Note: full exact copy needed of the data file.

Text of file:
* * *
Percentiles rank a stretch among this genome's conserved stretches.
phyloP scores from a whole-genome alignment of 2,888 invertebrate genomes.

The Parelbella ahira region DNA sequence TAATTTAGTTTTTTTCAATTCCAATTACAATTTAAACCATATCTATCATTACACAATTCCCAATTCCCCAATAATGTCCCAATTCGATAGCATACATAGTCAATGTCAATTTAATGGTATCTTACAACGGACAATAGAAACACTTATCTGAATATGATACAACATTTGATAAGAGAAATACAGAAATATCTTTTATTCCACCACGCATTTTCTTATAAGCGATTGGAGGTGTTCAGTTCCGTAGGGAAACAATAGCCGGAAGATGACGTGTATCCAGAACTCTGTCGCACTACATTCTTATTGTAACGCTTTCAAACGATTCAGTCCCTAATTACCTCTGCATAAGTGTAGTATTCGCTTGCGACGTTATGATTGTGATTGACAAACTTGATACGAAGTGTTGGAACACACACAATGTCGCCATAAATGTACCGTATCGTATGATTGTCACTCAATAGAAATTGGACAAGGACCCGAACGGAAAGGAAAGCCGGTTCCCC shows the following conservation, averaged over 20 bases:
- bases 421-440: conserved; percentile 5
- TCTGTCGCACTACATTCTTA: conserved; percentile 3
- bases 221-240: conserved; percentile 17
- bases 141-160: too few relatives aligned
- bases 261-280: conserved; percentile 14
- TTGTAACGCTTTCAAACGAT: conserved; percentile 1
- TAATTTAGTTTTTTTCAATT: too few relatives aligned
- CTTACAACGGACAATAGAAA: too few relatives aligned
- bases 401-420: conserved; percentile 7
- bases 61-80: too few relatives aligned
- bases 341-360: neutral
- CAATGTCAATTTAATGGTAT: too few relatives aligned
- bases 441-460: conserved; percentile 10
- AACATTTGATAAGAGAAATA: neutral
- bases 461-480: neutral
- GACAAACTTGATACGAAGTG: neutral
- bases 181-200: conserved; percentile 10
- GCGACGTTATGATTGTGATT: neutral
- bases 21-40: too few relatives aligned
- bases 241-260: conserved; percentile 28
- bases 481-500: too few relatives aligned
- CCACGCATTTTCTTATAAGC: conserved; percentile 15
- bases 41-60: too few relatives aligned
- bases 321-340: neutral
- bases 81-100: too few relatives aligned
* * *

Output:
Percentiles rank a stretch among this genome's conserved stretches.
phyloP scores from a whole-genome alignment of 2,888 invertebrate genomes.

The Parelbella ahira region DNA sequence TAATTTAGTTTTTTTCAATTCCAATTACAATTTAAACCATATCTATCATTACACAATTCCCAATTCCCCAATAATGTCCCAATTCGATAGCATACATAGTCAATGTCAATTTAATGGTATCTTACAACGGACAATAGAAACACTTATCTGAATATGATACAACATTTGATAAGAGAAATACAGAAATATCTTTTATTCCACCACGCATTTTCTTATAAGCGATTGGAGGTGTTCAGTTCCGTAGGGAAACAATAGCCGGAAGATGACGTGTATCCAGAACTCTGTCGCACTACATTCTTATTGTAACGCTTTCAAACGATTCAGTCCCTAATTACCTCTGCATAAGTGTAGTATTCGCTTGCGACGTTATGATTGTGATTGACAAACTTGATACGAAGTGTTGGAACACACACAATGTCGCCATAAATGTACCGTATCGTATGATTGTCACTCAATAGAAATTGGACAAGGACCCGAACGGAAAGGAAAGCCGGTTCCCC shows the following conservation, averaged over 20 bases:
- bases 421-440: conserved; percentile 5
- TCTGTCGCACTACATTCTTA: conserved; percentile 3
- bases 221-240: conserved; percentile 17
- bases 141-160: too few relatives aligned
- bases 261-280: conserved; percentile 14
- TTGTAACGCTTTCAAACGAT: conserved; percentile 1
- TAATTTAGTTTTTTTCAATT: too few relatives aligned
- CTTACAACGGACAATAGAAA: too few relatives aligned
- bases 401-420: conserved; percentile 7
- bases 61-80: too few relatives aligned
- bases 341-360: neutral
- CAATGTCAATTTAATGGTAT: too few relatives aligned
- bases 441-460: conserved; percentile 10
- AACATTTGATAAGAGAAATA: neutral
- bases 461-480: neutral
- GACAAACTTGATACGAAGTG: neutral
- bases 181-200: conserved; percentile 10
- GCGACGTTATGATTGTGATT: neutral
- bases 21-40: too few relatives aligned
- bases 241-260: conserved; percentile 28
- bases 481-500: too few relatives aligned
- CCACGCATTTTCTTATAAGC: conserved; percentile 15
- bases 41-60: too few relatives aligned
- bases 321-340: neutral
- bases 81-100: too few relatives aligned